As people filtered into Dupont Circle around noon, Finn Gantz, 20, stood close to its center watching the crowd massing. He had felt the excitement growing as he took the Metro into Washington on Saturday. It was his first Pride.
“I just wanted to come feel all the love and acceptance,” he said.
As the march began, 32-year-old Qween Amor climbed onto a police car and started dancing, but for the most part, the
two-mile walk was fairly casual as it went along P Street NW and down 13th Street. People carried or wore as capes the rainbow flags that are the most recognized symbol of Pride, but many hoisted the blue, pink and white stripes that celebrate transgender people.
After a year of pandemic restrictions and sharply limited social lives, veterans of Pride and newcomers alike said they were glad to be there.
“It’s more old school,” said Kelly Tejada, 50.
She hadn’t planned on joining the march, but as she prepared to set off, Tejada said being there had filled her soul.
“I love the scale,” she said. “It feels local. Intimate.”
Joe Schiavone, 58, walked hand in hand with his partner, Cory Varner, 61. They met during the pandemic and are planning to get married this year.
The crowds were bigger than Schiavone anticipated, and he said the freedom to show up, be who he is and not wear a mask was exciting.
“It truly feels like a milestone,” he said. “It’s huge.”
At one point, Vice President Harris and her husband, second gentleman Doug Emhoff, briefly joined the crowds. D.C. Mayor Muriel E. Bowser was there, too.
Tashi Cowen, 50, had traveled from Austin to join the festivities, part of a year-long birthday celebration she’s been throwing herself.
“Look at all of us out here without masks on,” she said. “Our smiles are so beautiful.”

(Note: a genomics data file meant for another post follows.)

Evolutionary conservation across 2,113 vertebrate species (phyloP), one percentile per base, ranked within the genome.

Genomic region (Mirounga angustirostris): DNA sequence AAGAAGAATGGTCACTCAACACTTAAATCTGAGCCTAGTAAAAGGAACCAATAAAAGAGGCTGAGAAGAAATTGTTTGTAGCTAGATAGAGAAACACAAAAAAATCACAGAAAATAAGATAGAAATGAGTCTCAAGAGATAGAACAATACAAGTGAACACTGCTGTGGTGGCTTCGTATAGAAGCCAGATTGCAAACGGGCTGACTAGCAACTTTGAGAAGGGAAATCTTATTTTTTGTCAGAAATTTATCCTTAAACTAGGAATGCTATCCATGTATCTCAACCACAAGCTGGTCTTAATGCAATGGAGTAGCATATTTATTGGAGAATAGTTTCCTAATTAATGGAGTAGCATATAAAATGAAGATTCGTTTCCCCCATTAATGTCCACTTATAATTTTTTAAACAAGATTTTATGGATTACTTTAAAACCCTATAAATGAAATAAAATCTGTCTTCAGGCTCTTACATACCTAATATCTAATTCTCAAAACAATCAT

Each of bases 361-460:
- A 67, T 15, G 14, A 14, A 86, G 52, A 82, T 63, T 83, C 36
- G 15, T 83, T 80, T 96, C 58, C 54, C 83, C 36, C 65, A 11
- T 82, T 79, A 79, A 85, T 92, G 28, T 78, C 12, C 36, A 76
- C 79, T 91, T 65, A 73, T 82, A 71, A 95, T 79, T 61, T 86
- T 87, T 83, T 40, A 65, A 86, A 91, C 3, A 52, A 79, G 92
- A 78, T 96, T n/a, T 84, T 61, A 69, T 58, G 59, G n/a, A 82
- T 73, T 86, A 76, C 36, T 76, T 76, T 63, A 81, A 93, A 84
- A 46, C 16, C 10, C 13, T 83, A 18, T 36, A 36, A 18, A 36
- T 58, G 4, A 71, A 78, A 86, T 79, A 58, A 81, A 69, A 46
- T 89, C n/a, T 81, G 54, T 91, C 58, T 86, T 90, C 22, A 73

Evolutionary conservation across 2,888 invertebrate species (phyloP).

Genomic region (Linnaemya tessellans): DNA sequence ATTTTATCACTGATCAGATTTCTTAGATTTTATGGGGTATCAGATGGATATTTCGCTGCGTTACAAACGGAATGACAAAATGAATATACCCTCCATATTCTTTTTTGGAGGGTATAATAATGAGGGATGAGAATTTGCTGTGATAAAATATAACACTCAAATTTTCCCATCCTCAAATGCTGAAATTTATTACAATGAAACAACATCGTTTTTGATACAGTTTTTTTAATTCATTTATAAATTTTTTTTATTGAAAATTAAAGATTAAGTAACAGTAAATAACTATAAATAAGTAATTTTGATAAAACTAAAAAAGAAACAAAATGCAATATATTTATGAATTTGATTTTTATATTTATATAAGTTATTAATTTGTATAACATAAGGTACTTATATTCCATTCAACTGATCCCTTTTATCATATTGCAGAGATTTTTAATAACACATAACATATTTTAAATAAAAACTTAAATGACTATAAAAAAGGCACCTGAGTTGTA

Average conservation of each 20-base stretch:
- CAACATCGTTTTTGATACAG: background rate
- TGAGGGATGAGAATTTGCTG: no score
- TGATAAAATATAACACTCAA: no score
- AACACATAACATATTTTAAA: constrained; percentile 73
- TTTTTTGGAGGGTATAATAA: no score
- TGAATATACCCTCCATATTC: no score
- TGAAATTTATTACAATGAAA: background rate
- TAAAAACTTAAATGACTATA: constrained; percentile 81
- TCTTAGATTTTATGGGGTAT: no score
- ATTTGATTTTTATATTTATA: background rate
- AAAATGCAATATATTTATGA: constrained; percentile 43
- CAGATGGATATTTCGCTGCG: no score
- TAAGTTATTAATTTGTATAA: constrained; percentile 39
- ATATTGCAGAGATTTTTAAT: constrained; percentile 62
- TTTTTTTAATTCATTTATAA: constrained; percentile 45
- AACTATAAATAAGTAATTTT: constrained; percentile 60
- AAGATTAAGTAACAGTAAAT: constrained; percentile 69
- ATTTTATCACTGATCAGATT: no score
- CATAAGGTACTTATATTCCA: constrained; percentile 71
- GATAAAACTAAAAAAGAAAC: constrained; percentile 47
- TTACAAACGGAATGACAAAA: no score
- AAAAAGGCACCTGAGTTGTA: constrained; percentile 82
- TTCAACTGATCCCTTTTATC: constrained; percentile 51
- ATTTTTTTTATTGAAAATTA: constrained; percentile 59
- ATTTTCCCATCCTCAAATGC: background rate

As 13th Street sloped downhill, Cowen looked ahead.
“Oh my God, look at all the people,” she said.
Saturday marked the biggest day in the city’s month-long celebration of Pride. The traditional parade was replaced with a car caravan organizers called a Pridemobile Parade that was set to wend its way through the city for three hours.
Last year, organizers of Pride events around the country scrambled to set up virtual events as the coronavirus pandemic raged. In Washington, the festivities this year remain slimmed-down versions of themselves from before the pandemic. Moves to reopen the District and lift pandemic restrictions as people have been vaccinated against the coronavirus came too late to overhaul plans.
Ashley Smith, president of the Capital Pride Alliance board, said organizing the march on such short notice was “stressful and exciting at the same time.”
Organizers said they wanted to create a safe atmosphere that respects people’s still varying levels of comfort, and there were some signs of the ongoing pandemic. At one point, someone announced over a sound system that coronavirus vaccinations were on offer, and a cheer went up from the crowd. Some people did wear masks, but many more left them off. Those who were vaccinated said they were comfortable in a crowd without one.
In Freedom Plaza, Barbara Michaelman, 55, held up a sign offering “free mom hugs.” She said she’d probably embraced 75 people in the space of a few hours and joked that she was putting the efficacy of her inoculation to the test.
“This is why I got vaccinated,” she said.
For all that the mood was celebratory, Pride continues to serve as a way to build awareness and acceptance of communities that face marginalization and mistreatment. That was why Michaelman wanted to show up, she said.
“You would not believe the things I’ve heard from kids,” she said. “We’ve got kids right here whose parents don’t accept them.”
Amor, who had been dancing on a police car, sat off to the side of the plaza. She said transgender people in particular are still fighting for recognition. As the Biden administration seeks to protect transgender rights, many conservatives are seeking to limit them, picking girls’ high school sports as their battleground.
Amor is from New Orleans and plans to travel to pride events across the country, something she said isn’t without risk for her.
“I survive through my community,” she said.
On Pennsylvania Avenue, cars, SUVs and even a utility truck lined up ready for the parade, decked out in rainbows. A few people lined up to watch them depart, but a dance party brewing in the plaza held more appeal for most.
As the afternoon wore on, the crowds thinned some, but those who remained were more energetic as they jumped and danced along to music.
Later, the clubs would begin to open, newly freed of capacity limits. Preston Solla, 20, and his friends were looking forward to it: “Once it’s nighttime, this is going to get big.”